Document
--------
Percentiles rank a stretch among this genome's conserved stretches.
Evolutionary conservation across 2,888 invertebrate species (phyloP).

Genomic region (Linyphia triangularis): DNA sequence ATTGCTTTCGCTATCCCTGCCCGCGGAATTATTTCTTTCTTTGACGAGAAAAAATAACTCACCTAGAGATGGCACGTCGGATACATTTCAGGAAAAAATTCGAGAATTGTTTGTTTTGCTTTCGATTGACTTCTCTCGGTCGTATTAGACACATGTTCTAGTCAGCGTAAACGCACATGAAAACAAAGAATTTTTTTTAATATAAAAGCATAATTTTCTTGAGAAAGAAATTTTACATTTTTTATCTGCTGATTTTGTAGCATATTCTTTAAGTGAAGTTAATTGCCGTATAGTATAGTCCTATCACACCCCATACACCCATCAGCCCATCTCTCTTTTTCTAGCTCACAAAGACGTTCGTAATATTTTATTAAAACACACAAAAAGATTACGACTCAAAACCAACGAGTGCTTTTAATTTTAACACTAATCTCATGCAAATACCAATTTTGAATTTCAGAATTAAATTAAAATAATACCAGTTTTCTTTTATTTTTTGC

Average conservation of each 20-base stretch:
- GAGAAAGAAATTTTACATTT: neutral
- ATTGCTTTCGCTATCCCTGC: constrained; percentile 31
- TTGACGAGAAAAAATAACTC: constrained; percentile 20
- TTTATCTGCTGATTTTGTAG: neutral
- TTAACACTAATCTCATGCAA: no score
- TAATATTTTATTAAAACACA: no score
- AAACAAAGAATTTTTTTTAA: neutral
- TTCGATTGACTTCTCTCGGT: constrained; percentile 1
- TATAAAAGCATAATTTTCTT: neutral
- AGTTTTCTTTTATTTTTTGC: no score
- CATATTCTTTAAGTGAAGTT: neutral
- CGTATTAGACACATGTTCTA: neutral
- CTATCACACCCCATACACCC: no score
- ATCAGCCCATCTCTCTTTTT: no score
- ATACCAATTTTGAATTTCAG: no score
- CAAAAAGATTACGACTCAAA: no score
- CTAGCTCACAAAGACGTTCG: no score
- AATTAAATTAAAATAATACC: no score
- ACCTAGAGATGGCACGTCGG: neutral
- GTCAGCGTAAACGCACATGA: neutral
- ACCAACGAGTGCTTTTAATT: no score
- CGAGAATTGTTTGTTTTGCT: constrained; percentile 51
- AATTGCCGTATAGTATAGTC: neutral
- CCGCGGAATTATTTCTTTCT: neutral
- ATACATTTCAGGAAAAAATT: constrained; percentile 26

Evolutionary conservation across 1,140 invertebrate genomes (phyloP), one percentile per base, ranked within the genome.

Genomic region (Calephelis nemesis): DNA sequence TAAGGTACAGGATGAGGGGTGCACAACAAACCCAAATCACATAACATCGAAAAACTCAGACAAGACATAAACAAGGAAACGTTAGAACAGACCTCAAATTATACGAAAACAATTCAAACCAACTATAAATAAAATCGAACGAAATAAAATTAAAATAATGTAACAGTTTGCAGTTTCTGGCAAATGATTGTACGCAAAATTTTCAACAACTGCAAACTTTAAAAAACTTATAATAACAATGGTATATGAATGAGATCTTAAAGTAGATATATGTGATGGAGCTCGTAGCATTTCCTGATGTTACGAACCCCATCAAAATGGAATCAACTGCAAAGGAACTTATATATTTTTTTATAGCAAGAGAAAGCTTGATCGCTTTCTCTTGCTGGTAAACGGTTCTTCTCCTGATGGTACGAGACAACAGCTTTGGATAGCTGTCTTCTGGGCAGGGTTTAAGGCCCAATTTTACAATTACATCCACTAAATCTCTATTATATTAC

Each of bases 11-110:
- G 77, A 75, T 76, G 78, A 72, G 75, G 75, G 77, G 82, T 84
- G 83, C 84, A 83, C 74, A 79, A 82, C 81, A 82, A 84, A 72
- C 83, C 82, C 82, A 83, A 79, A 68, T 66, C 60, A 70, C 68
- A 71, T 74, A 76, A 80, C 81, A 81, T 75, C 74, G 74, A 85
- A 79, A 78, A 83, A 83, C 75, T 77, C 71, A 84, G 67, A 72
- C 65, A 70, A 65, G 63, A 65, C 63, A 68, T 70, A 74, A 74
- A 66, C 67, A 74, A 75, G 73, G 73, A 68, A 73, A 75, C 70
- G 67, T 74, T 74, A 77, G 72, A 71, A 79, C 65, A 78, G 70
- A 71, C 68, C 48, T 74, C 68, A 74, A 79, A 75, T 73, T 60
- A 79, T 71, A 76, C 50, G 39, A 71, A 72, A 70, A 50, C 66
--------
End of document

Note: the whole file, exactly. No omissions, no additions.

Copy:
Percentiles rank a stretch among this genome's conserved stretches.
Evolutionary conservation across 2,888 invertebrate species (phyloP).

Genomic region (Linyphia triangularis): DNA sequence ATTGCTTTCGCTATCCCTGCCCGCGGAATTATTTCTTTCTTTGACGAGAAAAAATAACTCACCTAGAGATGGCACGTCGGATACATTTCAGGAAAAAATTCGAGAATTGTTTGTTTTGCTTTCGATTGACTTCTCTCGGTCGTATTAGACACATGTTCTAGTCAGCGTAAACGCACATGAAAACAAAGAATTTTTTTTAATATAAAAGCATAATTTTCTTGAGAAAGAAATTTTACATTTTTTATCTGCTGATTTTGTAGCATATTCTTTAAGTGAAGTTAATTGCCGTATAGTATAGTCCTATCACACCCCATACACCCATCAGCCCATCTCTCTTTTTCTAGCTCACAAAGACGTTCGTAATATTTTATTAAAACACACAAAAAGATTACGACTCAAAACCAACGAGTGCTTTTAATTTTAACACTAATCTCATGCAAATACCAATTTTGAATTTCAGAATTAAATTAAAATAATACCAGTTTTCTTTTATTTTTTGC

Average conservation of each 20-base stretch:
- GAGAAAGAAATTTTACATTT: neutral
- ATTGCTTTCGCTATCCCTGC: constrained; percentile 31
- TTGACGAGAAAAAATAACTC: constrained; percentile 20
- TTTATCTGCTGATTTTGTAG: neutral
- TTAACACTAATCTCATGCAA: no score
- TAATATTTTATTAAAACACA: no score
- AAACAAAGAATTTTTTTTAA: neutral
- TTCGATTGACTTCTCTCGGT: constrained; percentile 1
- TATAAAAGCATAATTTTCTT: neutral
- AGTTTTCTTTTATTTTTTGC: no score
- CATATTCTTTAAGTGAAGTT: neutral
- CGTATTAGACACATGTTCTA: neutral
- CTATCACACCCCATACACCC: no score
- ATCAGCCCATCTCTCTTTTT: no score
- ATACCAATTTTGAATTTCAG: no score
- CAAAAAGATTACGACTCAAA: no score
- CTAGCTCACAAAGACGTTCG: no score
- AATTAAATTAAAATAATACC: no score
- ACCTAGAGATGGCACGTCGG: neutral
- GTCAGCGTAAACGCACATGA: neutral
- ACCAACGAGTGCTTTTAATT: no score
- CGAGAATTGTTTGTTTTGCT: constrained; percentile 51
- AATTGCCGTATAGTATAGTC: neutral
- CCGCGGAATTATTTCTTTCT: neutral
- ATACATTTCAGGAAAAAATT: constrained; percentile 26

Evolutionary conservation across 1,140 invertebrate genomes (phyloP), one percentile per base, ranked within the genome.

Genomic region (Calephelis nemesis): DNA sequence TAAGGTACAGGATGAGGGGTGCACAACAAACCCAAATCACATAACATCGAAAAACTCAGACAAGACATAAACAAGGAAACGTTAGAACAGACCTCAAATTATACGAAAACAATTCAAACCAACTATAAATAAAATCGAACGAAATAAAATTAAAATAATGTAACAGTTTGCAGTTTCTGGCAAATGATTGTACGCAAAATTTTCAACAACTGCAAACTTTAAAAAACTTATAATAACAATGGTATATGAATGAGATCTTAAAGTAGATATATGTGATGGAGCTCGTAGCATTTCCTGATGTTACGAACCCCATCAAAATGGAATCAACTGCAAAGGAACTTATATATTTTTTTATAGCAAGAGAAAGCTTGATCGCTTTCTCTTGCTGGTAAACGGTTCTTCTCCTGATGGTACGAGACAACAGCTTTGGATAGCTGTCTTCTGGGCAGGGTTTAAGGCCCAATTTTACAATTACATCCACTAAATCTCTATTATATTAC

Each of bases 11-110:
- G 77, A 75, T 76, G 78, A 72, G 75, G 75, G 77, G 82, T 84
- G 83, C 84, A 83, C 74, A 79, A 82, C 81, A 82, A 84, A 72
- C 83, C 82, C 82, A 83, A 79, A 68, T 66, C 60, A 70, C 68
- A 71, T 74, A 76, A 80, C 81, A 81, T 75, C 74, G 74, A 85
- A 79, A 78, A 83, A 83, C 75, T 77, C 71, A 84, G 67, A 72
- C 65, A 70, A 65, G 63, A 65, C 63, A 68, T 70, A 74, A 74
- A 66, C 67, A 74, A 75, G 73, G 73, A 68, A 73, A 75, C 70
- G 67, T 74, T 74, A 77, G 72, A 71, A 79, C 65, A 78, G 70
- A 71, C 68, C 48, T 74, C 68, A 74, A 79, A 75, T 73, T 60
- A 79, T 71, A 76, C 50, G 39, A 71, A 72, A 70, A 50, C 66